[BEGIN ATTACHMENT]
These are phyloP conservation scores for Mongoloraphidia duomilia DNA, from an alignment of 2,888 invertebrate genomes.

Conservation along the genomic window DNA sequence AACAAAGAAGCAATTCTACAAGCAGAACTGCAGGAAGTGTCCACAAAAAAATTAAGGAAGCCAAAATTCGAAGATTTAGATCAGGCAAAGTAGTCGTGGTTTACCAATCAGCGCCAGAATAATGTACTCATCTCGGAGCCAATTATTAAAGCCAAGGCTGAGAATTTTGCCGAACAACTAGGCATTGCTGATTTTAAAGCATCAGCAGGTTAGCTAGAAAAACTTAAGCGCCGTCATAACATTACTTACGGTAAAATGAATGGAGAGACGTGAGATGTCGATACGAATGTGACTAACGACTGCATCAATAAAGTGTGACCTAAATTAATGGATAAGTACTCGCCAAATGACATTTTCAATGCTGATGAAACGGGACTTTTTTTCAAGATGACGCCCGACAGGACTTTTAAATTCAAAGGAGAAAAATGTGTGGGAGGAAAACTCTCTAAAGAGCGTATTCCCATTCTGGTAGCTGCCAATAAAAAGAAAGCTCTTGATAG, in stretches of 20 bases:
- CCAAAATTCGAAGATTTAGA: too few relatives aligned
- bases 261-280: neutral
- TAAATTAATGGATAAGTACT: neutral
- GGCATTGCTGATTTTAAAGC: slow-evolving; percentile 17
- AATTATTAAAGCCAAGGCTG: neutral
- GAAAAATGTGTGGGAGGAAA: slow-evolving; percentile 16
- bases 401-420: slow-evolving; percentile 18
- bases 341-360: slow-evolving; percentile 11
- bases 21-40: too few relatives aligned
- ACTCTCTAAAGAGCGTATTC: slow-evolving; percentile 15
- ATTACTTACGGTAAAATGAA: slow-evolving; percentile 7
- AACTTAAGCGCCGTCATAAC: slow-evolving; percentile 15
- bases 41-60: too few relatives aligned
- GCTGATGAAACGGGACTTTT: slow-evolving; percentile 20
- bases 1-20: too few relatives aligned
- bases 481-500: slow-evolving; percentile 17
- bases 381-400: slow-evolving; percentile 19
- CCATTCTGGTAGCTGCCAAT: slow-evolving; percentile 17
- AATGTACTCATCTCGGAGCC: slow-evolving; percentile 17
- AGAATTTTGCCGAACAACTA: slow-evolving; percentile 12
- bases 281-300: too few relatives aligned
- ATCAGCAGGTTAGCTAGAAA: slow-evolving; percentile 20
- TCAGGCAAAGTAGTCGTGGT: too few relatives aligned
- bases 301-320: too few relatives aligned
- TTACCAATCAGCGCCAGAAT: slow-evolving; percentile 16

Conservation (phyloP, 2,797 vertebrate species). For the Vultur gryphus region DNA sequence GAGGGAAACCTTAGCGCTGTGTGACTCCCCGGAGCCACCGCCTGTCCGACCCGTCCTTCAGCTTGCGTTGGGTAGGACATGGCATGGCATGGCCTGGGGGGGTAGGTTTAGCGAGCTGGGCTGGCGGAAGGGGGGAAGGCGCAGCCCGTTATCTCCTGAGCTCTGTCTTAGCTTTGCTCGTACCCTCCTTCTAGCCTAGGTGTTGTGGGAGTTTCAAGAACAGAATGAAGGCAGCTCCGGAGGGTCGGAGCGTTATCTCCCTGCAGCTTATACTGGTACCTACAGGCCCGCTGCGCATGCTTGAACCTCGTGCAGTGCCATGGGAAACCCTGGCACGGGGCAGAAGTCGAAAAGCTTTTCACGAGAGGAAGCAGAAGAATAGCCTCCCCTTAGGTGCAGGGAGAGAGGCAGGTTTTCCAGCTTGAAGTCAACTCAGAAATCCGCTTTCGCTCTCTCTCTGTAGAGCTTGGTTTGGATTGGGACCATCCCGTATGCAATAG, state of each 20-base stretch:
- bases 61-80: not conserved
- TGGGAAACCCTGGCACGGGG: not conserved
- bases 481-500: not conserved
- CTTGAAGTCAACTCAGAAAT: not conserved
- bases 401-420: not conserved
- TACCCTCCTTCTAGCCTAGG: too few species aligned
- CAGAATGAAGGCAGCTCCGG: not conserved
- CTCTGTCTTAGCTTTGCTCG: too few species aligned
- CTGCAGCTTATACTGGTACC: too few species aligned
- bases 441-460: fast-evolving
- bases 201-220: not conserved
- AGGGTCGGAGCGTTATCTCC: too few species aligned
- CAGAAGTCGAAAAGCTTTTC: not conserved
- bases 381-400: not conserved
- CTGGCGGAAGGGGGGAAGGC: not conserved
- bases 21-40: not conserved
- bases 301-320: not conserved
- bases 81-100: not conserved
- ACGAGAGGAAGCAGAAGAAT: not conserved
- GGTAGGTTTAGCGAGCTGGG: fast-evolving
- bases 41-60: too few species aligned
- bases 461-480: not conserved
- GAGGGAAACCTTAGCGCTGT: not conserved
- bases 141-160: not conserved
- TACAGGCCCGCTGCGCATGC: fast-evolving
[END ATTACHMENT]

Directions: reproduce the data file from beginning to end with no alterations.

These are phyloP conservation scores for Mongoloraphidia duomilia DNA, from an alignment of 2,888 invertebrate genomes.

Conservation along the genomic window DNA sequence AACAAAGAAGCAATTCTACAAGCAGAACTGCAGGAAGTGTCCACAAAAAAATTAAGGAAGCCAAAATTCGAAGATTTAGATCAGGCAAAGTAGTCGTGGTTTACCAATCAGCGCCAGAATAATGTACTCATCTCGGAGCCAATTATTAAAGCCAAGGCTGAGAATTTTGCCGAACAACTAGGCATTGCTGATTTTAAAGCATCAGCAGGTTAGCTAGAAAAACTTAAGCGCCGTCATAACATTACTTACGGTAAAATGAATGGAGAGACGTGAGATGTCGATACGAATGTGACTAACGACTGCATCAATAAAGTGTGACCTAAATTAATGGATAAGTACTCGCCAAATGACATTTTCAATGCTGATGAAACGGGACTTTTTTTCAAGATGACGCCCGACAGGACTTTTAAATTCAAAGGAGAAAAATGTGTGGGAGGAAAACTCTCTAAAGAGCGTATTCCCATTCTGGTAGCTGCCAATAAAAAGAAAGCTCTTGATAG, in stretches of 20 bases:
- CCAAAATTCGAAGATTTAGA: too few relatives aligned
- bases 261-280: neutral
- TAAATTAATGGATAAGTACT: neutral
- GGCATTGCTGATTTTAAAGC: slow-evolving; percentile 17
- AATTATTAAAGCCAAGGCTG: neutral
- GAAAAATGTGTGGGAGGAAA: slow-evolving; percentile 16
- bases 401-420: slow-evolving; percentile 18
- bases 341-360: slow-evolving; percentile 11
- bases 21-40: too few relatives aligned
- ACTCTCTAAAGAGCGTATTC: slow-evolving; percentile 15
- ATTACTTACGGTAAAATGAA: slow-evolving; percentile 7
- AACTTAAGCGCCGTCATAAC: slow-evolving; percentile 15
- bases 41-60: too few relatives aligned
- GCTGATGAAACGGGACTTTT: slow-evolving; percentile 20
- bases 1-20: too few relatives aligned
- bases 481-500: slow-evolving; percentile 17
- bases 381-400: slow-evolving; percentile 19
- CCATTCTGGTAGCTGCCAAT: slow-evolving; percentile 17
- AATGTACTCATCTCGGAGCC: slow-evolving; percentile 17
- AGAATTTTGCCGAACAACTA: slow-evolving; percentile 12
- bases 281-300: too few relatives aligned
- ATCAGCAGGTTAGCTAGAAA: slow-evolving; percentile 20
- TCAGGCAAAGTAGTCGTGGT: too few relatives aligned
- bases 301-320: too few relatives aligned
- TTACCAATCAGCGCCAGAAT: slow-evolving; percentile 16

Conservation (phyloP, 2,797 vertebrate species). For the Vultur gryphus region DNA sequence GAGGGAAACCTTAGCGCTGTGTGACTCCCCGGAGCCACCGCCTGTCCGACCCGTCCTTCAGCTTGCGTTGGGTAGGACATGGCATGGCATGGCCTGGGGGGGTAGGTTTAGCGAGCTGGGCTGGCGGAAGGGGGGAAGGCGCAGCCCGTTATCTCCTGAGCTCTGTCTTAGCTTTGCTCGTACCCTCCTTCTAGCCTAGGTGTTGTGGGAGTTTCAAGAACAGAATGAAGGCAGCTCCGGAGGGTCGGAGCGTTATCTCCCTGCAGCTTATACTGGTACCTACAGGCCCGCTGCGCATGCTTGAACCTCGTGCAGTGCCATGGGAAACCCTGGCACGGGGCAGAAGTCGAAAAGCTTTTCACGAGAGGAAGCAGAAGAATAGCCTCCCCTTAGGTGCAGGGAGAGAGGCAGGTTTTCCAGCTTGAAGTCAACTCAGAAATCCGCTTTCGCTCTCTCTCTGTAGAGCTTGGTTTGGATTGGGACCATCCCGTATGCAATAG, state of each 20-base stretch:
- bases 61-80: not conserved
- TGGGAAACCCTGGCACGGGG: not conserved
- bases 481-500: not conserved
- CTTGAAGTCAACTCAGAAAT: not conserved
- bases 401-420: not conserved
- TACCCTCCTTCTAGCCTAGG: too few species aligned
- CAGAATGAAGGCAGCTCCGG: not conserved
- CTCTGTCTTAGCTTTGCTCG: too few species aligned
- CTGCAGCTTATACTGGTACC: too few species aligned
- bases 441-460: fast-evolving
- bases 201-220: not conserved
- AGGGTCGGAGCGTTATCTCC: too few species aligned
- CAGAAGTCGAAAAGCTTTTC: not conserved
- bases 381-400: not conserved
- CTGGCGGAAGGGGGGAAGGC: not conserved
- bases 21-40: not conserved
- bases 301-320: not conserved
- bases 81-100: not conserved
- ACGAGAGGAAGCAGAAGAAT: not conserved
- GGTAGGTTTAGCGAGCTGGG: fast-evolving
- bases 41-60: too few species aligned
- bases 461-480: not conserved
- GAGGGAAACCTTAGCGCTGT: not conserved
- bases 141-160: not conserved
- TACAGGCCCGCTGCGCATGC: fast-evolving